Civil rights watchdog files federal complaint against UBuffalo race-based scholars program
'Even before the recent Supreme Court decision... segregating educational programs and excluding participants based on race or color was not permitted,' the EPP said.
The Equal Protection Project filed a Civil Rights Complaint against the University at Buffalo’s School of Law over a summer program that gives preference to 'students of color.'
The Equal Protection Project filed a Civil Rights Complaint on June 27 against the State University of New York at Buffalo’s School of Law for operating a summer program that gives preference to “students of color.”
In the complaint, the Equal Protection Project told the U.S. Department of Education Office of Civil Rights that the school’s Discover Law Undergraduate Scholars Program violates the Equal Protection Clause of the 14th Amendment and Title VI of the Civil Rights Act of 1964.
The Equal Protection Project is an initiative of the Legal insurrection Foundation, and is “devoted to the fair treatment of all persons without regard to race or ethnicity.”
“It is shocking that a law school would engage in such clear racial discrimination for an educational program,” the Equal Protection Project told Campus Reform. “Even before the recent Supreme Court decision in the Harvard/UNC cases, it was clear that segregating educational programs and excluding participants based on race or color was not permitted.”
“SUNY Buffalo law school must have known better, and it needs to do better,” it added.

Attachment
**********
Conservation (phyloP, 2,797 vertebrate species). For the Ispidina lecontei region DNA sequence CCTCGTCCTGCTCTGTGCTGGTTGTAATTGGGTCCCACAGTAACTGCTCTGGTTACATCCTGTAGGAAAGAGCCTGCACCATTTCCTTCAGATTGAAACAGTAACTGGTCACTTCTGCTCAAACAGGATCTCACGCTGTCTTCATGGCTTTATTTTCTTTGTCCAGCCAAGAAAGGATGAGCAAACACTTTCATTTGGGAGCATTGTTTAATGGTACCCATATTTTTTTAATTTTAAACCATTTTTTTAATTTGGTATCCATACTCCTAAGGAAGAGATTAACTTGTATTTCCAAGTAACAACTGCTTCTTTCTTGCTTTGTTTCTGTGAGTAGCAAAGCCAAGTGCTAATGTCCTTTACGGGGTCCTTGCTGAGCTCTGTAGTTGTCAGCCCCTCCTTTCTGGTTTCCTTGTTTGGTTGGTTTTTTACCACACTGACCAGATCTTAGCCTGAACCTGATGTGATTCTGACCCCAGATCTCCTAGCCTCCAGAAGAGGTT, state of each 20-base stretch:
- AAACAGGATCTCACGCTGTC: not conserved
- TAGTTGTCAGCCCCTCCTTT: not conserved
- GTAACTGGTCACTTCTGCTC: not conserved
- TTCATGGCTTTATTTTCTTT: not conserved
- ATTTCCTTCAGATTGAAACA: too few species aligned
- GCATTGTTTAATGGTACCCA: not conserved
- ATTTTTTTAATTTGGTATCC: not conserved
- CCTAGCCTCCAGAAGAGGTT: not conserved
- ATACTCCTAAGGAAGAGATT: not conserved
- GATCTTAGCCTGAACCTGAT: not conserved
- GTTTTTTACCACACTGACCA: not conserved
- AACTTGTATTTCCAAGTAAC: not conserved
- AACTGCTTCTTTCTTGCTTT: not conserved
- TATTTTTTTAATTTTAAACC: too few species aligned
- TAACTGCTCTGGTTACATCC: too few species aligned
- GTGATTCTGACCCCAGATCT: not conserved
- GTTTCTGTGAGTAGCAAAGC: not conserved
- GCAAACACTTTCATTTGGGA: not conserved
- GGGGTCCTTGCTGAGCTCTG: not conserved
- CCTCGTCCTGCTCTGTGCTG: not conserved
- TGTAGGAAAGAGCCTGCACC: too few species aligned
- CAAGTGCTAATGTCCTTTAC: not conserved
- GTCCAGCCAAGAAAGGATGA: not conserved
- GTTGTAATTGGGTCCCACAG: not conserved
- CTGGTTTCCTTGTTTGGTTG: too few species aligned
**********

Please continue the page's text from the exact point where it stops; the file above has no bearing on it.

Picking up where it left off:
The Discover Law Undergraduate Scholars Program is a “four-week residential summer program” that selects 20 students who completed their freshman or sophomore year and scored 3.0 or above GPA. “Preference is given to students of color and first-generation college students,” according to the website.
According to a brochure, the program is “[f]ocusing on students of color” to help “diversify law school classes, and eventually the profession, one promising young person at a time.”
The program has no cost and attendees will receive a “monetary stipend”, as stated on a bulletin.
The Equal Protection Project argued in the complaint that the program violates Title IV and the Equal Protection clause “for a recipient of federal money to create, support, and promote a racially segregated program.” The organization also claimed the alleged discrimination was “intentional” due to “clear case law existing at the time the program was created and promoted.”
“SUNY Buffalo needs to acknowledge that its discriminatory program was a mistake, and apologize to the community for excluding students based on race and color,” The Equal Protection Project told Campus Reform.
“The school also needs to make amends to the students who were excluded, and to run additional programs open to everyone so that those who wished to participate but were excluded based on race or color have a chance to take the program,” the organization added.
SUNY Buffalo Law School told Campus Reform that it does “not comment on pending litigation.”
This comes shorlty after the United States Supreme Court ruling against race-based admissions, concluding the lawsuits filed by Students for Fair Admissions against Harvard University and UNC Chapel Hill for admissions discrimination based on race.
Campus Reform has contacted all relevant parties for comment. This article will be updated accordingly.